Orson Welles’ film noir classic is still affecting over fifty years since its original release. Whilst the themes Touch of Evil focuses on are nothing new, it is the combination of said themes with the direction, cinematography and art design that generates a pervading atmosphere.
Charlton Heston plays Mexican cop Vargas, who along with his new American bride Susan (played by Janet Leigh), witnesses a murder at the American-Mexican border. What follows is a police investigation that proves more complex and iniquitous than the hero could have imagined.
Touch of Evil juxtaposes Vargas with Quinlan, an overweight, former alcoholic, veteran American detective, played by Welles. The film firmly sets up the two as distinct opposites. Vargas is the idealistic, clean officer, well-respected and rising in his career. Quinlan, on the other hand, who is tired, racist and corrupt, is clearly nearing the end of his career.
Through these two characters, themes of corruption, the abuse of power, and prejudice are played out. The lengths that Quinlan goes to protect himself – as far as endangering Susan, and then some, are pivotal in depicting such a malevolent character. The atmosphere is kept tainted and at times claustrophobic by the use of lighting, the stylised cinematography, and the art direction of Robert Clatworthy, who went on to do a magnificent job in Psycho two years later.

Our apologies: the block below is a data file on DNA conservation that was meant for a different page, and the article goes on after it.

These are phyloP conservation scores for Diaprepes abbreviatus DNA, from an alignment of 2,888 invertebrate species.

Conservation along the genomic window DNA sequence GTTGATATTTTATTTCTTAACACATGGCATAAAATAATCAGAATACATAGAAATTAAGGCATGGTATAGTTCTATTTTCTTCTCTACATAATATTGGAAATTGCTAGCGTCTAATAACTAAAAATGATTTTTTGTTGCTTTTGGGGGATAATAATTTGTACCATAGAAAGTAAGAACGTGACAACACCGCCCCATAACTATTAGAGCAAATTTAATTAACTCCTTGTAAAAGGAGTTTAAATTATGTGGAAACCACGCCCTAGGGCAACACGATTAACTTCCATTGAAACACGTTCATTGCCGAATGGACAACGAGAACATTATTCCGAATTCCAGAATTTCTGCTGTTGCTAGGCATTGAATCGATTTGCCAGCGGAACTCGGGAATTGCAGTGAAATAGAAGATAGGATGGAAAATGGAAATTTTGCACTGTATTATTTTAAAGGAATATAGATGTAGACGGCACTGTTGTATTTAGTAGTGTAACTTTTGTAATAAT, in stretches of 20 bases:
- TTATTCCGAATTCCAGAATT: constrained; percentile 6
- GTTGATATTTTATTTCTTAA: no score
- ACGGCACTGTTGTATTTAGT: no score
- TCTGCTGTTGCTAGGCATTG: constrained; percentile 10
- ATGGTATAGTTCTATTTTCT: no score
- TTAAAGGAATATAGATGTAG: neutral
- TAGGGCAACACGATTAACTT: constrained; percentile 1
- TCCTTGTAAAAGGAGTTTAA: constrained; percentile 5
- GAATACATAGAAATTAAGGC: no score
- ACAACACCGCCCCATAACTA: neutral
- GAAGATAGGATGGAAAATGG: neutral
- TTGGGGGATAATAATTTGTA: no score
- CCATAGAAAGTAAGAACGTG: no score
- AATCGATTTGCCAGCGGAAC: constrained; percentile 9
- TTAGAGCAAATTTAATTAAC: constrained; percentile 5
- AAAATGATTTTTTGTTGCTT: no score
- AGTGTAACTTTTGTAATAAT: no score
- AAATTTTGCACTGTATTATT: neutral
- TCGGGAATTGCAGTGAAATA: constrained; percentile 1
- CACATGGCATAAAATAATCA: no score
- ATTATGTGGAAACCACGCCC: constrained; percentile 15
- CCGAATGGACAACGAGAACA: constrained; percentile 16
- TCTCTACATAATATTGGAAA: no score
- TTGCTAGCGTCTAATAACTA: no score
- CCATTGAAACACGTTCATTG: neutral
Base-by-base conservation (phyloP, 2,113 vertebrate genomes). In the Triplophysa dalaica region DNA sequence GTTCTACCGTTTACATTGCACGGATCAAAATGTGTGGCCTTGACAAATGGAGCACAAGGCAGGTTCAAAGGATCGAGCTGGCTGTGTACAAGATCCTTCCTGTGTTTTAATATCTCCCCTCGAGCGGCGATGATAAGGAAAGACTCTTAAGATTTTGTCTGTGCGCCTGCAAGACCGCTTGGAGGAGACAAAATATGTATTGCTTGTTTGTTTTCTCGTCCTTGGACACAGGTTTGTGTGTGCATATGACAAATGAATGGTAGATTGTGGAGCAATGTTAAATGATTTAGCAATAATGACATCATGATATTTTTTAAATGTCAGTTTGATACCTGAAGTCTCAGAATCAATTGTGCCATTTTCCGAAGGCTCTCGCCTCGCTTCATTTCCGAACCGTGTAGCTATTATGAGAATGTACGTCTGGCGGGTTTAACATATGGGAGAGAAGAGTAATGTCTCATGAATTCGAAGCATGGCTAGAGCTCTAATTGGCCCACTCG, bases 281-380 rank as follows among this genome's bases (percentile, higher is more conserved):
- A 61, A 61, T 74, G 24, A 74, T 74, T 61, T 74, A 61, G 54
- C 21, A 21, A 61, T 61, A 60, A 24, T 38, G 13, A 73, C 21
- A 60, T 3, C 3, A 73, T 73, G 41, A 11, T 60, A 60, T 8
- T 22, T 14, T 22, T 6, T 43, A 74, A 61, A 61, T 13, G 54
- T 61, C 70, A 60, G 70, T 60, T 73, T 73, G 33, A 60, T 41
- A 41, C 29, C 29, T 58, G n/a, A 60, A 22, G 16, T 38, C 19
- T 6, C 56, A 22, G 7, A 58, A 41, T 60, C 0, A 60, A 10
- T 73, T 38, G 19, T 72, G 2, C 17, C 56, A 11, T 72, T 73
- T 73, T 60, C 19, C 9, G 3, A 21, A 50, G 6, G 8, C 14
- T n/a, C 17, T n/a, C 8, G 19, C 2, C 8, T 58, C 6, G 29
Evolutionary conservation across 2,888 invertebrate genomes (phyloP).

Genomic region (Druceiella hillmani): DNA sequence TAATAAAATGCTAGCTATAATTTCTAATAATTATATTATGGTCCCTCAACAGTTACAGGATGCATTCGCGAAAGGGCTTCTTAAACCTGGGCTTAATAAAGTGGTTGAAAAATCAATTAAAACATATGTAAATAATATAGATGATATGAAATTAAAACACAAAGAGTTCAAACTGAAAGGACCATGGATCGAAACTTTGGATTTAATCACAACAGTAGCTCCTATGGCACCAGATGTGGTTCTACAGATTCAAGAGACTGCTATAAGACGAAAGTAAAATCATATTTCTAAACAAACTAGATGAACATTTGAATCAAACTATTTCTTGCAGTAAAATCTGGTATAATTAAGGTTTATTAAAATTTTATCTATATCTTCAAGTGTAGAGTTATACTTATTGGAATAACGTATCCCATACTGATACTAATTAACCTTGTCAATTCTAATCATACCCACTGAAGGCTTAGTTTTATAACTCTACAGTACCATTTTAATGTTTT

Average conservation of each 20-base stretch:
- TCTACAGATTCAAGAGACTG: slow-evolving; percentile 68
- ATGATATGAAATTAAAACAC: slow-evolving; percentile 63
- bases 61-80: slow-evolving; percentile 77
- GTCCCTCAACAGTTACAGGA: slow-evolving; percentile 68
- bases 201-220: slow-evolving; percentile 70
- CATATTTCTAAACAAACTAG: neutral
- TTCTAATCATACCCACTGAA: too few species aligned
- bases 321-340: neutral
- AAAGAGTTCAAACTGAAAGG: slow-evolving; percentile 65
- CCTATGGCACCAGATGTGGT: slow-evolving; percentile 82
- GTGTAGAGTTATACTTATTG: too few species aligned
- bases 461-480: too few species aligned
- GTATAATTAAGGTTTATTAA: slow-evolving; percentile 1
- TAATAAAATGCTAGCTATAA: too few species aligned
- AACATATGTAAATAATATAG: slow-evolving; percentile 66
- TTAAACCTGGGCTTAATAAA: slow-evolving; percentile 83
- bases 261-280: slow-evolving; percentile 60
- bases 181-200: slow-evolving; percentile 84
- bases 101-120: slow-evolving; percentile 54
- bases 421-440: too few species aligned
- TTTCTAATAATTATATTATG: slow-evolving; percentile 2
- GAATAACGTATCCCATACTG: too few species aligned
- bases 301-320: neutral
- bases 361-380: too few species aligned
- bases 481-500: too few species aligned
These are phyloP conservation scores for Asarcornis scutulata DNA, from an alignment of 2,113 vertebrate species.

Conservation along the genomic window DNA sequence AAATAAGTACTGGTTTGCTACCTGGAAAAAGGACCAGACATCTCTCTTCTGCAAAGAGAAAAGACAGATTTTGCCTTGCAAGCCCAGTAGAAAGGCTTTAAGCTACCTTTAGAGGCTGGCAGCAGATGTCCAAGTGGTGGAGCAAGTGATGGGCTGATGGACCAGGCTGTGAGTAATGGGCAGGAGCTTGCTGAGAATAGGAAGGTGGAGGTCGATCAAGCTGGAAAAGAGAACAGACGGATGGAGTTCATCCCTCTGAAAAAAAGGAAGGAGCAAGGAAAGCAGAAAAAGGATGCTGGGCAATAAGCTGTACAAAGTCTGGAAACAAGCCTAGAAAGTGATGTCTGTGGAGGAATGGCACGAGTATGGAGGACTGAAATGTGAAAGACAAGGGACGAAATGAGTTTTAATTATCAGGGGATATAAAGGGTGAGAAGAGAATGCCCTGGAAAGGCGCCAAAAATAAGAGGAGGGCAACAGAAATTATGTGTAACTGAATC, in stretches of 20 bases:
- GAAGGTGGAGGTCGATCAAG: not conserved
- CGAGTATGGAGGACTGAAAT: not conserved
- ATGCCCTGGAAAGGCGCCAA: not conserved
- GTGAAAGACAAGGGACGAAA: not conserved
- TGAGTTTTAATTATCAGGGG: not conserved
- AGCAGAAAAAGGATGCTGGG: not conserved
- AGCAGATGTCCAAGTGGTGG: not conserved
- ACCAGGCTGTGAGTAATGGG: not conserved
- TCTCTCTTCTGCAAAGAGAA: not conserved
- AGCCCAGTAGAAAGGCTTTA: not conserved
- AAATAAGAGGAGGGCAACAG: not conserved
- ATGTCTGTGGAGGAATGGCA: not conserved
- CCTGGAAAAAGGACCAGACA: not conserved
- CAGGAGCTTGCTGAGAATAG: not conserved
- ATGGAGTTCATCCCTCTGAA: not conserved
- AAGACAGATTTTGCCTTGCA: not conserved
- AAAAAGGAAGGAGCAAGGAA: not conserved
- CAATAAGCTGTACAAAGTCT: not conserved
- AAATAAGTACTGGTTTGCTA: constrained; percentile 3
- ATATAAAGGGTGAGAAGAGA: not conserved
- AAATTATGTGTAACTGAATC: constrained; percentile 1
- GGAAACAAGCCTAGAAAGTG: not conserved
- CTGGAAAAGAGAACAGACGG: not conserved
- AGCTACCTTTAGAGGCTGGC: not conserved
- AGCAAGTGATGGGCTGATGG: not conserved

It is also the direction by Welles that creates a cantankerous mood. The close-up shots of the sweaty Quinlan, the cat and mouse finale, and the fortune teller’s abode work together to generate a film noir as beguiling as any of the earlier quintessential noir pictures. Furthermore, the opening shot following the car as it weaves throughout the streets is classic Welles – adding a touch of class to Touch of Evil.
Touch of Evil was shown at the British Film Institute, as part of the Psycho: A Classic in Context season.